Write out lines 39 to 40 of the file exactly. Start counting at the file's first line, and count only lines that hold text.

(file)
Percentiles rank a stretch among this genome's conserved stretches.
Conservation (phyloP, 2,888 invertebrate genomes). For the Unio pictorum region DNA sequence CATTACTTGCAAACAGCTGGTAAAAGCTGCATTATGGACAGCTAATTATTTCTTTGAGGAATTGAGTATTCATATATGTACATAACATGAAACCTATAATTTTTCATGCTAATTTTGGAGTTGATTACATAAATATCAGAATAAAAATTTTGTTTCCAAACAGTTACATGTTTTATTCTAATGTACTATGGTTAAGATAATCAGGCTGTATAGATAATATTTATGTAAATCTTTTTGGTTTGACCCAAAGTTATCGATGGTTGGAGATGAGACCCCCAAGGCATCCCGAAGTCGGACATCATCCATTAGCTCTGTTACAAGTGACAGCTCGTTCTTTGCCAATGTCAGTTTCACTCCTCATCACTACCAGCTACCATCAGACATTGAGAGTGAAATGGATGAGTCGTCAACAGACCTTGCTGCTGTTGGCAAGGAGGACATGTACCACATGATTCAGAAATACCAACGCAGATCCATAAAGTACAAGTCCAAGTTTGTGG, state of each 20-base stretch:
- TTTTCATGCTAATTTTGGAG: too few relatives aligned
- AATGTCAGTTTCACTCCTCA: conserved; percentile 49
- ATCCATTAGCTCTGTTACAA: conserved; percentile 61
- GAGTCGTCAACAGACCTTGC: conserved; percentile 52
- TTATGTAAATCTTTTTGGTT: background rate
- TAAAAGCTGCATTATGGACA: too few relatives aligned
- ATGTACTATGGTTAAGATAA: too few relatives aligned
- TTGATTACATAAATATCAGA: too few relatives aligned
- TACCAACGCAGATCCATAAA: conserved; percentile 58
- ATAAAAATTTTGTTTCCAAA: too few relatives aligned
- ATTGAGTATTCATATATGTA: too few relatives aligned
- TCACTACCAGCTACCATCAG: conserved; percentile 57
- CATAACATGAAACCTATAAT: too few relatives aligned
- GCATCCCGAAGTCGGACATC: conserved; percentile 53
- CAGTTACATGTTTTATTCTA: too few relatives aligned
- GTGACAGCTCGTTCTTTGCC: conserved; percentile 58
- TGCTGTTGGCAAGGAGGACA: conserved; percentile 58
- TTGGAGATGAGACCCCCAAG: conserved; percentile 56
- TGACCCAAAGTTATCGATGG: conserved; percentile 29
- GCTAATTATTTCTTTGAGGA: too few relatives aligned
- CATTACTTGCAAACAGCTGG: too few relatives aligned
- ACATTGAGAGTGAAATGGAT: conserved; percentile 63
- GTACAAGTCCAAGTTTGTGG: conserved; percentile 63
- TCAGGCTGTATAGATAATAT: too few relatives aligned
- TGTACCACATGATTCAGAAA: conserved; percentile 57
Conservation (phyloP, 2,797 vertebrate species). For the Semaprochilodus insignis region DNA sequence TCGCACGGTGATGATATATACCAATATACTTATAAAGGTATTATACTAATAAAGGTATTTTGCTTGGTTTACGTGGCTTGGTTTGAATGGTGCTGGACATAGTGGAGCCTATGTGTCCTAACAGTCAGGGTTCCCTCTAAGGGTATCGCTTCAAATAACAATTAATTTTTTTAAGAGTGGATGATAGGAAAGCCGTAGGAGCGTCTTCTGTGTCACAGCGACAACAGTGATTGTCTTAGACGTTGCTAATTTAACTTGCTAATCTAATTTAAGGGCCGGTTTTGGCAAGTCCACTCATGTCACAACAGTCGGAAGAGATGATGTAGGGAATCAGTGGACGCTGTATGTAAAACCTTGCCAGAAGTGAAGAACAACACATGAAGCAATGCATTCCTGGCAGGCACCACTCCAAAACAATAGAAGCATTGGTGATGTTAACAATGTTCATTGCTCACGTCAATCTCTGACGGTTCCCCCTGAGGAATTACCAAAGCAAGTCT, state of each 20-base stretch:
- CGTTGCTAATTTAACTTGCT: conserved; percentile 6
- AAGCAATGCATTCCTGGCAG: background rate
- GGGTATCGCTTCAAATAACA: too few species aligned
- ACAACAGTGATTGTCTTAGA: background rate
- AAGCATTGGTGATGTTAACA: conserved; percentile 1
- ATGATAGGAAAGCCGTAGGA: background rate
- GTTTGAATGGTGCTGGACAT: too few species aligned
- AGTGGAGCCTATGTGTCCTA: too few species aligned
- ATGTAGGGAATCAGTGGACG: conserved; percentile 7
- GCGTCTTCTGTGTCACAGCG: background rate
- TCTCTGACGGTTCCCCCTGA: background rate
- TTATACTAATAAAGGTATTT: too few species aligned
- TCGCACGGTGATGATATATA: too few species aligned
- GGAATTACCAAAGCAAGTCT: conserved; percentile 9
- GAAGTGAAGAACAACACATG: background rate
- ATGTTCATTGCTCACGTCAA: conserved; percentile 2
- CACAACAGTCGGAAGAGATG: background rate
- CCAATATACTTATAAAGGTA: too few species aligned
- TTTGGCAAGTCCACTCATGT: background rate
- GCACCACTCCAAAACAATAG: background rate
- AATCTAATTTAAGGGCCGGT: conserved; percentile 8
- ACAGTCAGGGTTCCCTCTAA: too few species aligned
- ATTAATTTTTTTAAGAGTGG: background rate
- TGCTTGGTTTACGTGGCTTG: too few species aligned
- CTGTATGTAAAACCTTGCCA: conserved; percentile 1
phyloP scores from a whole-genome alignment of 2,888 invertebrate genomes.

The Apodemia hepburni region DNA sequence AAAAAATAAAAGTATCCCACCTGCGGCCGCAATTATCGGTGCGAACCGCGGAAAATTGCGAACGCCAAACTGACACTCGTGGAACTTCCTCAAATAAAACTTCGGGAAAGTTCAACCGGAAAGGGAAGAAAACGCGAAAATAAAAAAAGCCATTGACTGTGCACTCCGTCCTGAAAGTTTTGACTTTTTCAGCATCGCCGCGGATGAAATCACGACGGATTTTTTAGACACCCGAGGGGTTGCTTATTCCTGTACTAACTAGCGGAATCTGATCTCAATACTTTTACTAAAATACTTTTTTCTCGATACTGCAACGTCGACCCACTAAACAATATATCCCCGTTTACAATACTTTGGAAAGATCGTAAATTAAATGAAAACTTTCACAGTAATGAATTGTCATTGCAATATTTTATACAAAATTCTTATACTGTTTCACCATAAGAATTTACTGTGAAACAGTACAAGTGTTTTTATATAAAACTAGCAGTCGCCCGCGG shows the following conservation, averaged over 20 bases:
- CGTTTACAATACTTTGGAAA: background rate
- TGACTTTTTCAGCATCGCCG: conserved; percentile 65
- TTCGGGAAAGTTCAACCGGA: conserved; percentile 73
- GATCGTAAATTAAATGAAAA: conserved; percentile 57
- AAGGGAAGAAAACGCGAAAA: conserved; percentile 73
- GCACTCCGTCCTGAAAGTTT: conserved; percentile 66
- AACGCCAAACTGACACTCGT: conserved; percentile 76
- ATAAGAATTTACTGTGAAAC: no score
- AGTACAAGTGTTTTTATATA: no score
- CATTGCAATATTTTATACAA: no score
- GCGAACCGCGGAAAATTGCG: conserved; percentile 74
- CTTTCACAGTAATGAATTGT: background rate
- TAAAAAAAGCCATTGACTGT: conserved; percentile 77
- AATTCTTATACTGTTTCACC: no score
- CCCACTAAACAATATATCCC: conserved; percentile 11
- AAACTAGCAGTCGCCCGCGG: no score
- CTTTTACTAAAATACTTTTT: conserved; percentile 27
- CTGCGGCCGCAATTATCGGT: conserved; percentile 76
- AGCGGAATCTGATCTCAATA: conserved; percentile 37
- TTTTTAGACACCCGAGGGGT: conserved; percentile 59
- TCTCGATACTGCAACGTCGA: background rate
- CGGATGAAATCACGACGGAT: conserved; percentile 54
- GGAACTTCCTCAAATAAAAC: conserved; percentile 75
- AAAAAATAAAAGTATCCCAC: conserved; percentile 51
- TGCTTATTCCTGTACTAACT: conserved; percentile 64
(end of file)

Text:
- TCTCTGACGGTTCCCCCTGA: background rate
- TTATACTAATAAAGGTATTT: too few species aligned